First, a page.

I arrived back in Venice yesterday and the cold weather has (hopefully) ended. Today was a glorious spring day with sunshine and a blue sky. The tourist numbers are increasing, bolstered by large school parties. I saw one large group in Piazza San Marco enacting a curious circle ritual, possibly a European equivalent of the Hokey Cokey (see photo below). I walked to my current favourite gelateria, Il Pinguino (along Riva degli Schiavoni - see it on my map of Venice) for a scoop of their special chocolate-and-caramel biscuity flavour. Then an unplanned boat trip to the Lido, where quite a few people were enjoying the out-of-season beach: playing football, walking, shell-collecting, reading. The closed beach huts are sheltered behind huge defences of heaped sand, and further down the beach there was some unpicturesque construction work going on to get the beach into shape for its summer season. The Lido is a benign place in the sunshine, with small children and the very elderly being taken out by their carers to promenade in the sunshine.

> Today's Venice photos
> All about Venice

If you're in Venice this weekend, check out the little antiques market in Campo San Maurizio, between the Accademia and St. Mark's.

2 March 2010

Castelfranco Veneto Giorgione Exhibition

Today I visited Castelfranco Veneto for the Giorgione 2010 exhibition. This marks the 500th year since the painter's death; which is one of the few known details of his life - a letter referring to it is included in the exhibition. The man's paintings are as mysterious as his life: there aren't many positive attributions to Giorgione and there's much debate over the images and symbolism in his works. His most famous painting is probably 'The Tempest', usually to be found in the Accademia Gallery in Venice but loaned to Castelfranco for this exhibition.

Castelfranco Veneto is a pleasant small town and today was a nice sunny day for walking around the high, brick town walls and past characteristic Veneto arcaded buildings. The exhibition is carefully presented, though as most of the labelling is in Italian, you may wish to hire an audio-guide. There are exhibits providing the context for Giorgione's life and work - unrest in the region, wealthy humanist patrons, commissions in Venice, his artistic contemporaries - and then a collection of paintings by Giorgione (18 of them), works possibly by, or partly by, Giorgione, and then art by his contemporaries to illuminate his artistic environment and influences. It's not a very large exhibition - you can see it in under an hour - but it is interesting and put together well. Giorgione's paintings are intriguing and haunting. I was particularly struck by a double portrait of a lovelorn young man in front of a more spirited face, and by an illustration of '3 ages of man'. The faces are compelling, and in many of the paintings there are strange and fascinating details.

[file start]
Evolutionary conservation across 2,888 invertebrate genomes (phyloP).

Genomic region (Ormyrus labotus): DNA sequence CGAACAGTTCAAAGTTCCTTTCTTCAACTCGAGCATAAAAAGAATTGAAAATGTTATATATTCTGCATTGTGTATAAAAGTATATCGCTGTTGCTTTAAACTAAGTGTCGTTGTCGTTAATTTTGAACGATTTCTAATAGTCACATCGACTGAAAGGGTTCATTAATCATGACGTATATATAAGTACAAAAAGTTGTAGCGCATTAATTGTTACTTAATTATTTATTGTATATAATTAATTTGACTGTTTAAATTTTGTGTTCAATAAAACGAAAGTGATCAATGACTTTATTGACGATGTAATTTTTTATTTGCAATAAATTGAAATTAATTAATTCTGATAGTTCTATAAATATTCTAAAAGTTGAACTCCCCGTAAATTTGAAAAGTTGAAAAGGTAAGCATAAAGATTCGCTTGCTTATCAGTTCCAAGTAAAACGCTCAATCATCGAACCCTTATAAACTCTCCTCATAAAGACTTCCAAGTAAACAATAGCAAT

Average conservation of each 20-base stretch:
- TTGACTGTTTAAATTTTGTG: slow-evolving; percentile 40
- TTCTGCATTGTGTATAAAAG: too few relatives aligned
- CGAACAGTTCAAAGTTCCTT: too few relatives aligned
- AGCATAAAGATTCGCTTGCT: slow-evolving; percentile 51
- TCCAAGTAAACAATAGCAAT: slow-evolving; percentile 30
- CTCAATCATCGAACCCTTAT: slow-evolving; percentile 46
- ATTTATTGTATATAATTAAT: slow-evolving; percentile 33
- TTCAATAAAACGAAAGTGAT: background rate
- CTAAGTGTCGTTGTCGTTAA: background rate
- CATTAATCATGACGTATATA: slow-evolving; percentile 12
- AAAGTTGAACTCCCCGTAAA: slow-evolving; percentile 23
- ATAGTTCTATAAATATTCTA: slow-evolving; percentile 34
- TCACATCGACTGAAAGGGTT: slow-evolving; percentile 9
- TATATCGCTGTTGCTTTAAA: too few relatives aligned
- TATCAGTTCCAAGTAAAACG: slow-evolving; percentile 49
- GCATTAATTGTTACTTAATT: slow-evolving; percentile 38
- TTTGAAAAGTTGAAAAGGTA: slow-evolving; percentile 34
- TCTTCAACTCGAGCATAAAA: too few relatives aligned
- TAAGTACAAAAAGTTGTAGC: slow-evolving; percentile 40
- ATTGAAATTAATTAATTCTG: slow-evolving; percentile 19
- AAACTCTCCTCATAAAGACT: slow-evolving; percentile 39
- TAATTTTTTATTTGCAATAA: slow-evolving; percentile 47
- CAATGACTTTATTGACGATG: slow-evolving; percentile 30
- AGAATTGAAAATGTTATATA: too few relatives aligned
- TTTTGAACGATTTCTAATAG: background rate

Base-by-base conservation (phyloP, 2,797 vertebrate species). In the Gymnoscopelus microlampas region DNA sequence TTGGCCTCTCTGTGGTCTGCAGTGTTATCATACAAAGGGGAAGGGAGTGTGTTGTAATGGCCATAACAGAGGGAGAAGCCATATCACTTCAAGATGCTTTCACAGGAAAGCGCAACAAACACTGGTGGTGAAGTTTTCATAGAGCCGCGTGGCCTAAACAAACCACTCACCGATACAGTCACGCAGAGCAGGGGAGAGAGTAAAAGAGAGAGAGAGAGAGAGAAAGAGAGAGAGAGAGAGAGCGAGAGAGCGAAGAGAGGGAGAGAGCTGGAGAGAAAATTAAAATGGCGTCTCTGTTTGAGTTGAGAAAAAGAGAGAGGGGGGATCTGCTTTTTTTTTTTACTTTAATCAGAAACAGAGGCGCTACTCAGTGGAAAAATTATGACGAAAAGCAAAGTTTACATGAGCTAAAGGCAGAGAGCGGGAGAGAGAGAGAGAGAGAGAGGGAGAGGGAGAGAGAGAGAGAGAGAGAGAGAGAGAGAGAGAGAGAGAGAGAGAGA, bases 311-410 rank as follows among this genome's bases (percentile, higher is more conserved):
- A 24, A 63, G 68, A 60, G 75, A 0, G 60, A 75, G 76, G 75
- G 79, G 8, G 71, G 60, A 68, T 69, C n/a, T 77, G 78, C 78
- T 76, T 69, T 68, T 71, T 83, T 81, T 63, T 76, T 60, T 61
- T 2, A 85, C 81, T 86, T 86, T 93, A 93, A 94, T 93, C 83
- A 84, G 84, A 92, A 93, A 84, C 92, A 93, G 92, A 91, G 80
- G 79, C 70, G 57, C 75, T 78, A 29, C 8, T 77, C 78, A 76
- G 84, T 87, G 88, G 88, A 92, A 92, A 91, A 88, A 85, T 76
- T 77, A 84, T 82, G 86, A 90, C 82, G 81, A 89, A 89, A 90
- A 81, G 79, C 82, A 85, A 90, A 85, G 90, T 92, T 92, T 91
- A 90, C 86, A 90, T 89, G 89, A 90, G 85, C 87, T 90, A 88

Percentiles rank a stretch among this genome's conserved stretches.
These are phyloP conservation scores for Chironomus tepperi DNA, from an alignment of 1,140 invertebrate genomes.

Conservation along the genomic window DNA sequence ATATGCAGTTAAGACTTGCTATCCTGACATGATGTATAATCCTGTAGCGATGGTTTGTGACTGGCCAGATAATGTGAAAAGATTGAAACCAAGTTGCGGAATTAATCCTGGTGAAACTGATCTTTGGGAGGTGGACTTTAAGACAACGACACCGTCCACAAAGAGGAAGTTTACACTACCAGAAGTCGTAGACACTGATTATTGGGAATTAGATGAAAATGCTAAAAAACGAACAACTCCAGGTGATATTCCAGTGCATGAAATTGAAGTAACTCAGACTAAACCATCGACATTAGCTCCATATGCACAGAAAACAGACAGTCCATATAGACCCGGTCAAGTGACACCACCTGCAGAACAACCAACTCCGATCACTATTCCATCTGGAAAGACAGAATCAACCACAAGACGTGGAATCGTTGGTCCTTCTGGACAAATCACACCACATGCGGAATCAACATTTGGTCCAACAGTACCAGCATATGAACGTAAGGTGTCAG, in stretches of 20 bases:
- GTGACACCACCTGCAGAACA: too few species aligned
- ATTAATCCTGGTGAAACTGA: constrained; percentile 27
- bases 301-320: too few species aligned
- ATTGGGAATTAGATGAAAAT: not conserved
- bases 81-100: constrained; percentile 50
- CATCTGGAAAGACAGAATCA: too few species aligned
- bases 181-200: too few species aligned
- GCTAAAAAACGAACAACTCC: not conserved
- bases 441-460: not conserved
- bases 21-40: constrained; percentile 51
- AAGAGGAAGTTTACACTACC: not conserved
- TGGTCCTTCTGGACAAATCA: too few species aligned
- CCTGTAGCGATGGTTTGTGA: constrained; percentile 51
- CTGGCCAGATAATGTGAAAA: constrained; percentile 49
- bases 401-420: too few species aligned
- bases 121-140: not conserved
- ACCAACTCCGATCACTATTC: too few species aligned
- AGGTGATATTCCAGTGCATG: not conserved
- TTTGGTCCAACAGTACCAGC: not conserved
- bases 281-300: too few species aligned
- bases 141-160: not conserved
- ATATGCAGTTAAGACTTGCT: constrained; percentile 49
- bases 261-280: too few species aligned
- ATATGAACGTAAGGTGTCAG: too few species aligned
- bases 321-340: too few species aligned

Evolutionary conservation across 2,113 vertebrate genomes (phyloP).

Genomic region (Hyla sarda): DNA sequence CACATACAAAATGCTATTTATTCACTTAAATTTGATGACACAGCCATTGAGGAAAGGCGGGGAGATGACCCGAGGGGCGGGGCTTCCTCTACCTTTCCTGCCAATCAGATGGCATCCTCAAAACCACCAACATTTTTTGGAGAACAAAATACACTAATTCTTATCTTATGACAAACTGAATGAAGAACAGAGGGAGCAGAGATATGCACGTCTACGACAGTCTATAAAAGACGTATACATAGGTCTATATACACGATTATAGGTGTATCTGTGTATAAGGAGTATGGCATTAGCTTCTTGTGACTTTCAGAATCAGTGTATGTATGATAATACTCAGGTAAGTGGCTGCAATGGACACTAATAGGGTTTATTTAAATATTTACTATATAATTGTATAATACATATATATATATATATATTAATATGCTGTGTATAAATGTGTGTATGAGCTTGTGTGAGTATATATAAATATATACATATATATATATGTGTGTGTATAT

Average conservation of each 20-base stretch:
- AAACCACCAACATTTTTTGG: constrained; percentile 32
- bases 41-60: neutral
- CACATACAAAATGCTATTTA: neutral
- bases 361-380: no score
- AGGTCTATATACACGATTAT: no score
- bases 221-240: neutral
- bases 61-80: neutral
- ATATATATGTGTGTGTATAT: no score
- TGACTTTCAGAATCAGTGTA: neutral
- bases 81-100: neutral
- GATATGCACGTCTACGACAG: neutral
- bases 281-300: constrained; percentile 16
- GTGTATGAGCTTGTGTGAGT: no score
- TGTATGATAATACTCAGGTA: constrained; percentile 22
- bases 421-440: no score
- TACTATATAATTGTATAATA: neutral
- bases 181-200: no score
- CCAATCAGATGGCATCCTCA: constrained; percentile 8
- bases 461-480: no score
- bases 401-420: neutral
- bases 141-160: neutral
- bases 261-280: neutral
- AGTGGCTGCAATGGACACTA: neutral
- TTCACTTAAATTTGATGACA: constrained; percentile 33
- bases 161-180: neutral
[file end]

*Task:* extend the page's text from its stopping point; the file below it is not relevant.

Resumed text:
I visited at lunchtime, which worked well as the rooms were fairly empty. I saw a tour group of Italian senior citizens arrive after lunch, so I was glad I'd timed my visit right. The rooms aren't large and you really need some time and space to consider the paintings.

After visiting the exhibition I paid a second visit to the Giorgione altarpiece in the cathedral (a side-entrance to the Giorgione chapel was kept open even during the church's lunchtime closure.) Then I headed to a bar on the corner which served meals and snacks, the Bistro San Giustino. It was very lively with locals perched on tables near the bar or eating in the internal dining room - from teenagers in a gaggle by the door eating sandwiches to lunchtime workers chatting with colleagues over pasta and wine. The friendly waitresses found me a table alongside a suit of armour and I enjoyed pasta with pumpkin, gorgonzola and walnuts, followed by fondi di carciofi. Along with a glass of local Prosecco and some water, the meal cost me €11, so it was a quick and cheap way to dine.

There's not much else to do in Castelfranco other than walk around the town walls. There's an interesting-sounding villa garden in town, but I haven't yet found it open.

Castelfranco makes a good day trip - or a half-day trip - from Venice at any time. However, while the only specific attraction normally is the altarpiece, at present the exhibition makes it a really appealing destination. The provincial tourist board are obviously very excited. They've instigated an 'Isola dei Musei' (Island of Museums) whereby your Giorgione ticket can get you discount admission into a number of other local sights, and there's a special bus service on Saturday afternoons and Sundays which will take you to these, including two villas designed by Palladio. With a bit of careful planning, it's possible to fit in a lot more tourism than would normally be possible without a car.

> Giorgione 2010 exhibition
> My guide to Castelfranco Veneto
> Article in the Times about the exhibition

I noticed from my old photos (taken two years ago) that Castelfranco Veneto has even cleaned up its statues for this big event. Here's a 'before' picture to compare with today's image (at the top of this article):